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Health Department releases 2009 report

Last year was a trying 12 months for the Harrison County Health Department, both physically and emotionally.
Health coordinator Tony Combs presented the department’s annual report, detailing operations and activities, at the Harrison County Board of Commissioners meeting May 3.
The nursing division of the department endured the fight against the H1N1 Influenza pandemic. Thousands of flu shots were given during multiple clinics throughout the fall and winter, and several clinics were held at each county school to vaccinate children and all medical and essential personnel, Combs said. He said the largest drive-through clinic ever held in the county took place in December for H1N1 vaccinations.
The county’s long-time health officer, Dr. Rashidul Islam, passed away in July.
‘(The death) came as a sudden and unexpected shock to the community,’ Combs said. ‘Dr. Islam was well-loved and will be sorely missed by many people. He died peacefully doing what he loved by helping his patients and the citizens of Harrison County.’
Dr. George Estill, health board chairman, became the interim health officer until the commissioners confirmed Dr. Andrew Morton to the position in December.
Combs said an annual report of the department has to be completed and turned into the state health organization.
‘A lot of people don’t realize half of the services we provide,’ he said. ‘So, it’s a good way to get that out.’
The health department has approximately 25 visitors per day, and the Maternal and Child Health clinic receives 15 patients or visitors daily.
The nursing division provides senior citizen screenings, home health visits, tuberculosis tests, communicable disease counseling, public health information, head lice treatment, colposcopy, biopsy and mammogram screening for at-risk populations, and adult and child vaccine and immunization. Approximately 4,000 to 5,000 shots to adults and children are given per year, not including the additional 5,700 administered for the H1N1 virus last year.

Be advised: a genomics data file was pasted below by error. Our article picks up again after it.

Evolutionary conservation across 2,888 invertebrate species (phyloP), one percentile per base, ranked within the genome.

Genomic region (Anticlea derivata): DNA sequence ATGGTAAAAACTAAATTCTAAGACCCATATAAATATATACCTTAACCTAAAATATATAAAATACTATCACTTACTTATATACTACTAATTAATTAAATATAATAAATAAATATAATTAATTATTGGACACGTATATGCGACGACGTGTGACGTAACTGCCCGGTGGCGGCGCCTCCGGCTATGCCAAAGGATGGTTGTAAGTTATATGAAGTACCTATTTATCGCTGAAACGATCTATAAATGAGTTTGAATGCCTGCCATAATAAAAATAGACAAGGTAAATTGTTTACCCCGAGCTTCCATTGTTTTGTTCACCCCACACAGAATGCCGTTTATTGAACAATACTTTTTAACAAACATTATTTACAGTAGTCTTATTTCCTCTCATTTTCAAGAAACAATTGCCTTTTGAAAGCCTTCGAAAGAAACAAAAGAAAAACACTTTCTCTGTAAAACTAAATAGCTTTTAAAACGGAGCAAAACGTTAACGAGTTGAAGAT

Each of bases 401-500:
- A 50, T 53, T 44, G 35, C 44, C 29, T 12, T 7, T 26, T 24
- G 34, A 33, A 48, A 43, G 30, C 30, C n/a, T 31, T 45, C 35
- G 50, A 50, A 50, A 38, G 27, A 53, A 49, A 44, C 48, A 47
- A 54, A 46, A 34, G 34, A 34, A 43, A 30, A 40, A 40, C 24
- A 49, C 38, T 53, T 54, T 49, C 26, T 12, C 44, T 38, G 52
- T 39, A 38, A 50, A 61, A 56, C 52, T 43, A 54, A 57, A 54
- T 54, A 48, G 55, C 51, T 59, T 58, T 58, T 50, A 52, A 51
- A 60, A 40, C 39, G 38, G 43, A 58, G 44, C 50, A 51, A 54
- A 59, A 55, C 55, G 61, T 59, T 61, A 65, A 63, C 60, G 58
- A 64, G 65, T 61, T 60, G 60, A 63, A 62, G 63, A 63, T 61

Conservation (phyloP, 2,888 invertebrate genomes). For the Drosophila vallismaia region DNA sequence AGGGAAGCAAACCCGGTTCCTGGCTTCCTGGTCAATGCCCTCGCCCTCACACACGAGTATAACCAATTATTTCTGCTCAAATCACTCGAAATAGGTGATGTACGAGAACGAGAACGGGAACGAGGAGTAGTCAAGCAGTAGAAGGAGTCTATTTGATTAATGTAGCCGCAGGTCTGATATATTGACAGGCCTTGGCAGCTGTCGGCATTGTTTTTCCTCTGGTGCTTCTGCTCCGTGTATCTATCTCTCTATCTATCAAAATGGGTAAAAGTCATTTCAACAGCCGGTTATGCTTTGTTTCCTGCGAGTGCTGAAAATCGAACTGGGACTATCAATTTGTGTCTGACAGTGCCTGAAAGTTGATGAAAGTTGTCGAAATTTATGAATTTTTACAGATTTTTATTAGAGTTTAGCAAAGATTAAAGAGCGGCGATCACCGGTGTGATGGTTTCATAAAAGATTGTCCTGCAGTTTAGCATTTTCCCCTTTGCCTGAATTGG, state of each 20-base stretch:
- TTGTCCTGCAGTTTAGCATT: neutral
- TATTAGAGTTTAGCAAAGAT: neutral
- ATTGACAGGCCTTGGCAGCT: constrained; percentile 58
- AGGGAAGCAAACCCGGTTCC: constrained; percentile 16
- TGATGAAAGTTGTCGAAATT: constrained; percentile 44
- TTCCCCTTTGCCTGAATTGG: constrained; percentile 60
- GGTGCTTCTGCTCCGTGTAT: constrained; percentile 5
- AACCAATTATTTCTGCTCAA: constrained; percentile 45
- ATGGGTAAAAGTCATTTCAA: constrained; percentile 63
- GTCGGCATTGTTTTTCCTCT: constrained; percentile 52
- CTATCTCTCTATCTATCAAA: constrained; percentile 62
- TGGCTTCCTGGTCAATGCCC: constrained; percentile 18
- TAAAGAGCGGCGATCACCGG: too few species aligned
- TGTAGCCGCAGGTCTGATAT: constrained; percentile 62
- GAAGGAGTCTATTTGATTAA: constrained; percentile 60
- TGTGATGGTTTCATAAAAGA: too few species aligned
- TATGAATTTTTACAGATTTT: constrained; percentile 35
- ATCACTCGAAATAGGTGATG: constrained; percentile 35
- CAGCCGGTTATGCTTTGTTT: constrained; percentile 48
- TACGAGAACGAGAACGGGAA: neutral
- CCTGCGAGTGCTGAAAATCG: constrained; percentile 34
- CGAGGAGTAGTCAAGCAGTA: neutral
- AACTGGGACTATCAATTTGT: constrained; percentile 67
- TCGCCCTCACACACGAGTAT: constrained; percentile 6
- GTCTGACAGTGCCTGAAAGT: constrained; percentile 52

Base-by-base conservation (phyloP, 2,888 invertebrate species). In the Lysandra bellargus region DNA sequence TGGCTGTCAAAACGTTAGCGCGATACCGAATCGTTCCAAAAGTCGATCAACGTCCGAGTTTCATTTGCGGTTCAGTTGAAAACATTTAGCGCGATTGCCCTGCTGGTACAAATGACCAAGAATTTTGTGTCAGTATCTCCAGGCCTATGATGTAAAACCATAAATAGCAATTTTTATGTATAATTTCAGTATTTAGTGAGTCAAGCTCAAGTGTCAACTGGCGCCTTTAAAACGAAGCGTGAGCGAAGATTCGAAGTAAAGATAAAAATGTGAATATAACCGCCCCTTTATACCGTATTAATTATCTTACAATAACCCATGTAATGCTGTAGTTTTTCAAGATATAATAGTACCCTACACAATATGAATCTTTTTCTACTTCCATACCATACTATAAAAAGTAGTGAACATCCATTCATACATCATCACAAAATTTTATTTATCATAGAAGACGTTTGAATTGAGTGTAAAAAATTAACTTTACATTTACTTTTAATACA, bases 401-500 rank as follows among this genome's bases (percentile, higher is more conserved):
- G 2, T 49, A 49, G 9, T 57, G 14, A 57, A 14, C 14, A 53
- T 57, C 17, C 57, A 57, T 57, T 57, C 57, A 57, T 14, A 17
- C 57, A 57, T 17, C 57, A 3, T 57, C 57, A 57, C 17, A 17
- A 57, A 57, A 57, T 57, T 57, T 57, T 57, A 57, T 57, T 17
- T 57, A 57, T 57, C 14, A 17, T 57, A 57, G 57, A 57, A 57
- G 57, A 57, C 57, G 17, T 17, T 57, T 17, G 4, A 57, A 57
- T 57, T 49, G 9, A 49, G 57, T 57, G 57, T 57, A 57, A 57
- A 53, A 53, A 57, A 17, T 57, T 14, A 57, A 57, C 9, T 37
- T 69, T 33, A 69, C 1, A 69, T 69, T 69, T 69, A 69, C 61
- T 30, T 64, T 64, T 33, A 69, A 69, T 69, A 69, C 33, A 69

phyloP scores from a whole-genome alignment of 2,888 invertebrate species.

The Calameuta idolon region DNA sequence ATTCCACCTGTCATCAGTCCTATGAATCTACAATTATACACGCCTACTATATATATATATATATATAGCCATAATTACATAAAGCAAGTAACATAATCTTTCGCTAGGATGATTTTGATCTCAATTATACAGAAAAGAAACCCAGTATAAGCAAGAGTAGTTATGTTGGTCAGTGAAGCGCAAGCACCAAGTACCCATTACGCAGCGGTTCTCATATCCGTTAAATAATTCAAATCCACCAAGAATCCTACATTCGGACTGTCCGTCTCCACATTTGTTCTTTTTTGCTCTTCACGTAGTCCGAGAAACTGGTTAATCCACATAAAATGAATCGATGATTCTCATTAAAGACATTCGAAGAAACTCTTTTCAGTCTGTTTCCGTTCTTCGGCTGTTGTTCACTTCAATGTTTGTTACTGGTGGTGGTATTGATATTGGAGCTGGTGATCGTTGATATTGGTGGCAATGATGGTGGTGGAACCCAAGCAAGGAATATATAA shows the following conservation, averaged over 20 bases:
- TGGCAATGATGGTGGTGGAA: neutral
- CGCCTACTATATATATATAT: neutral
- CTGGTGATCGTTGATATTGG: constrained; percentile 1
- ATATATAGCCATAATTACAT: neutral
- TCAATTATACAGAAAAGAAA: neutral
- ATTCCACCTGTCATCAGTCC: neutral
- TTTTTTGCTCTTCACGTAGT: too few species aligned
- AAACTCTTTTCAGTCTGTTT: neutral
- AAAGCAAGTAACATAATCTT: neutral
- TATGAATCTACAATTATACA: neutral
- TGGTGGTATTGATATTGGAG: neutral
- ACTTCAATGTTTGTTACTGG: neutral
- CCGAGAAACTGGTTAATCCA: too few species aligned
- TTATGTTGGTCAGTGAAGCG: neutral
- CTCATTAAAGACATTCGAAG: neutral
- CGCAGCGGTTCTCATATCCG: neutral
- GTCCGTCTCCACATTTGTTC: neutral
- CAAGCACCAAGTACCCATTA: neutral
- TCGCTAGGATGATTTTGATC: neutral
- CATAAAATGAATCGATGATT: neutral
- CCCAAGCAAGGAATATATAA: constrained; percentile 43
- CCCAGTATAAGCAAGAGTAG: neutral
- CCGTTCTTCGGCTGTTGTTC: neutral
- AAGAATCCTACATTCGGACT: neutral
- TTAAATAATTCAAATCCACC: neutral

The environmental division provides oversight of all private septic systems, including consultations for site selection and system design, contractor supervision during installation and final permitting. It works closely with the Indiana Department of Environmental Management and the Indiana Department of Natural Resources on trash and dump site cleanup. Mold, lead and other health hazards are mitigated. Restaurants are inspected and graded on state health code, pools and public swimming facilities are inspected and monitored for bacteria, animal bites are investigated, dead birds and other vector are tested for diseases and mosquitos are monitored and tested for West Nile Virus. The division issues more than 150 septic permits and periodically inspects the approximately 150 restaurants and food providers in the county annually.
The vital records division records all county births and deaths. Birth and death certificates are provided to the public and other pertinent agencies.
The MCH division provides prenatal, family planning and women’s health care to under-insured or non-insured women. Services provided include physical exams, blood work, vision, hearing and dental screenings, STD screening, pregnancy testing, PAP tests and breast exams.
The preparedness division provides planning and response to health emergencies. It works closely with the Emergency Management Agency, Emergency Management Services and local fire departments to provide assistance in the event of any threat to the public’s health. Plans are in place to assess the situation and provide command and/or administrative assistance. If the situation warrants, four health department employees are trained to the level of HAZMAT Operations to assist with on-scene operations. Ultimately, a mass clinic can be created to administer vaccine medication to the entire population of the county in the event of a bioterrorism attack or naturally occurring outbreak.
The department will see more changes this year, as it plans to move into a permanent office space at the old hospital campus in one of the former medical office buildings.
The health department moved from its location in the old hospital off Atwood Street across the street to what is known as the ‘Rothrock’ house in 2008. The temporary facility will continue to house the department until the county completes the renovation and remodeling project at the old hospital, slated to be done in October.

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